More than a million people in Japan have been advised to evacuate as heavy rain and strong winds pounded the country with a powerful typhoon looming.
A man in his forties has already been killed after his car overturned in a tornado east of Tokyo, while five others were injured as gales tore the roofs off a number of houses.
Typhoon Hagibis threatens to bring the heaviest rain and winds seen by Japan in 60 years and has triggered warnings of floods and landslides.
It comes after one of the strongest typhoons to hit the country in recent years destroyed or damaged 30,000 houses and caused extensive power cuts.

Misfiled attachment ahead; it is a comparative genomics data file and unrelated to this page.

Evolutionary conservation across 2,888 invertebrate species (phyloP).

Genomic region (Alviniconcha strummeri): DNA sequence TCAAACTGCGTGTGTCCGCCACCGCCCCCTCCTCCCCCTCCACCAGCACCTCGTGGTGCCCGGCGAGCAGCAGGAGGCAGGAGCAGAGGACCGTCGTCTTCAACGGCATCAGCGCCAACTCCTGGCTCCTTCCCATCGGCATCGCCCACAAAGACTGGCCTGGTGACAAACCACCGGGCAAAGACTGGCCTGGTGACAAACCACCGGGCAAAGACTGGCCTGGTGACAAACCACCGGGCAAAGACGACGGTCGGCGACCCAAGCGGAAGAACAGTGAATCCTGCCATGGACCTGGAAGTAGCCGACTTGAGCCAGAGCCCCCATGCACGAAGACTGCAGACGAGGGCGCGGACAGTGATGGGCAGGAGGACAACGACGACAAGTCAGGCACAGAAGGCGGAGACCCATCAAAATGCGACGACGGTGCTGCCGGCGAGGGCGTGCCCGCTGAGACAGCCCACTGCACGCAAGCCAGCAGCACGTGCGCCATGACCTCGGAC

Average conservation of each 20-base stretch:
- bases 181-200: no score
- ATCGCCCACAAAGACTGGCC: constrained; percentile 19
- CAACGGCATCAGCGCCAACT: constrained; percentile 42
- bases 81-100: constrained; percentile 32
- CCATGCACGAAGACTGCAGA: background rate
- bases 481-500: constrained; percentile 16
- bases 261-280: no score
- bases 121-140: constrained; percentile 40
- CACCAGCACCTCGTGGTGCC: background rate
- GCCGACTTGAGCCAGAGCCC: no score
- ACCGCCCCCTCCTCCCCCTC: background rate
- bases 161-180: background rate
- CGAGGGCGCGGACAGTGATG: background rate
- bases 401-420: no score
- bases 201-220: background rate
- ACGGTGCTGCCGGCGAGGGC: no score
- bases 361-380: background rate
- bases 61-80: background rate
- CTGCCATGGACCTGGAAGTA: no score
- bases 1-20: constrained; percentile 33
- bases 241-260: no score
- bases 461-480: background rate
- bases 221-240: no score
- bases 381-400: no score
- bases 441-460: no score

The latest storm has already led more than 16,000 households to lose power, while shops, factories and subways have been shut down as a precaution.
Organisers of the Japanese Formula One Grand Prix have cancelled all practice and qualifying sessions, while two matches of the Rugby World Cup have also been scratched.
More than 1,600 flights have been cancelled and train services suspended.
Some 17,000 police and military troops have been called up, standing ready for rescue operations, while dozens of evacuation centres have opened in coastal towns.
The typhoon is expected to make landfall near Tokyo later, dumping up to 50cm (20ins) of rain.
A typhoon that hit the Tokyo region in 1958 left more than 1,200 people dead and half a million houses flooded.